Does the LAP-BAND Need to be Removed if I Become Pregnant?

If you’re considering undergoing bariatric surgery, you have several choices. One of the main draws of the Gastric Band, or LAP-BAND®, is that it is a non-anatomy altering procedure. The band can be adjusted, and it can also be removed. Some people opt to have it adjusted during pregnancy, or removed altogether once goal weight is achieved. It’s important to consider your options before removing the band. 

One of the major benefits of the LAP-BAND is that it is non-anatomy altering, adjustable, and removable. The less invasive LAP-BAND approach allows for a quick recovery time in which most patients can head home the same day. The procedure is performed with just a few small incisions and then is completed laparoscopically. However, it is not recommended that the band is removed once patients reach their goal weight. Weight loss with LAP-BAND is gradual, and patients can expect to lose 1-2 pounds per week. The LAP-BAND is considered a tool in the weight loss process. Its success is determined in conjunction with the other important steps patients take, including an exercise regimen and a healthy diet with balanced portions. The LAP-BAND helps patients control portion size, and when it is removed, patients may no longer feel satisfied with smaller portions. Removal of the band may cause patients to begin eating larger meals. Even though it can be removed, it is recommended that the LAP-BAND remains in place indefinitely. Removing it is not advised once you reach your goal weight. However—though uncommon—if patients experience complications such as food intolerance, heartburn or acid reflux, band slippage or erosion, or Esophageal Dilation, the Gastric Band may be safely removed. Removal is completed laparoscopically. 

Some women wonder if they can become pregnant after having the LAP-BAND procedure, or if they will need to have the band removed. Though it is completely safe to have the Gastric Band while pregnant, it is recommended that patients don’t get pregnant until at least a year or two after the procedure. Patients typically lose most of their weight in the first year, so it is advised that patients wait to become pregnant once their weight is more stable. The LAP-BAND can help with safe portion control during pregnancy; it is a common misconception that women must “eat for two” while pregnant. The LAP-BAND can be adjusted during pregnancy to allow for larger portions if needed. Some surgeons will recommend that the band is emptied before giving birth, but patients should speak with their doctors regarding their pregnancy and the LAP-BAND.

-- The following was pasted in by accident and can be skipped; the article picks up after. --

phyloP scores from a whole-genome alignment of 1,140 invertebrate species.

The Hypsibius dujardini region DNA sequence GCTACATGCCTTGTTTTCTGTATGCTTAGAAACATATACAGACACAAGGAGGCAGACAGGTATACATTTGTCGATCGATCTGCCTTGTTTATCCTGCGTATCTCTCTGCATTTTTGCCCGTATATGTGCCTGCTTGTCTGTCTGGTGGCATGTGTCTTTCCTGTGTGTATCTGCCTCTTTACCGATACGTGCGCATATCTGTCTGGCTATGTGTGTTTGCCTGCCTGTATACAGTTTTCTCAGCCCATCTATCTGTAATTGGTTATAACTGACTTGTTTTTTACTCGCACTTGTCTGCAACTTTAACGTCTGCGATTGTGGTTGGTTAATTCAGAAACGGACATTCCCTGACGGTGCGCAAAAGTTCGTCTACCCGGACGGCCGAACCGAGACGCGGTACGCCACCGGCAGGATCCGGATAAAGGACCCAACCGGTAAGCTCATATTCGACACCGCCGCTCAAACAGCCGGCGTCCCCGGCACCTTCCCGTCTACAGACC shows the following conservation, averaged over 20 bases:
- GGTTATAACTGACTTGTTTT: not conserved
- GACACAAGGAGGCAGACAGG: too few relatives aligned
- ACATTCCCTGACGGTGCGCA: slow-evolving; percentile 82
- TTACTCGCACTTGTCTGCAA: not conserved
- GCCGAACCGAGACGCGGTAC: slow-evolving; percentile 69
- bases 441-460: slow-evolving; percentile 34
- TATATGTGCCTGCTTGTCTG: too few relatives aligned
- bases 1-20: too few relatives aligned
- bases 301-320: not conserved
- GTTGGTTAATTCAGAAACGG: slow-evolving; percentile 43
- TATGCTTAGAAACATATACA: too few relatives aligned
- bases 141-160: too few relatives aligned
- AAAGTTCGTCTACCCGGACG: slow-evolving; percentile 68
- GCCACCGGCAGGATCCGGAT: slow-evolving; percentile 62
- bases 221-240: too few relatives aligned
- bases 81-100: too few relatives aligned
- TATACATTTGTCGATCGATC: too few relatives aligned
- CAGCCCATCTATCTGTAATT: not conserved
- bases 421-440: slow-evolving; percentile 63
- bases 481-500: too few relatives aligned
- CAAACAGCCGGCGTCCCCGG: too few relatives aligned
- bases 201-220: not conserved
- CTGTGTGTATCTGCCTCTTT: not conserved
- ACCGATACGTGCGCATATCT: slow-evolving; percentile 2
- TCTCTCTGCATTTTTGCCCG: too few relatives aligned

If you have any questions regarding the LAP-BAND, call 1-800-LAPBAND.


Important LAP-BAND® System Safety Information

The LAP-BAND® System is indicated for weight reduction for patients with obesity, with a Body Mass Index (BMI) of at least 40 kg/m2 or a BMI of at least 30 kg/m2 with one or more obesity-related comorbid conditions. It is indicated for use only in adult patients who have failed more conservative weight reduction alternatives, such as supervised diet, exercise and behavior modification programs. Patients who elect to have this surgery must make the commitment to accept significant changes in their eating habits for the rest of their lives.

The LAP-BAND® System is not recommended for non-adult patients, patients with conditions that may make them poor surgical candidates or increase the risk of poor results, who are unwilling or unable to comply with the required dietary restrictions, or who currently are or may be pregnant.

The LAP-BAND® System is a long-term implant. Explant and replacement surgery may be required. Patients who become pregnant or severely ill, or who require more extensive nutrition may require deflation of their bands. Anti-inflammatory agents, such as aspirin, should be used with caution and may contribute to an increased risk of band erosion.

Placement of the LAP-BAND® System is major surgery and, as with any surgery, death can occur. Possible complications include the risks associated with the medications and methods used during surgery, the risks associated with any surgical procedure, and the patient’s ability to tolerate a foreign object implanted in the body. Most common related adverse events include: Band slippage, pouch dilation, stoma obstruction, gastroesophageal reflux, esophageal dilation, cholelithiasis, incisional infection, abdominal pain, gastroenteritis, or nausea and vomiting may occur. Reoperation may be required. Rapid weight loss may result in complications that may require additional surgery. Deflation of the band may alleviate excessively rapid weight loss or esophageal dilation.

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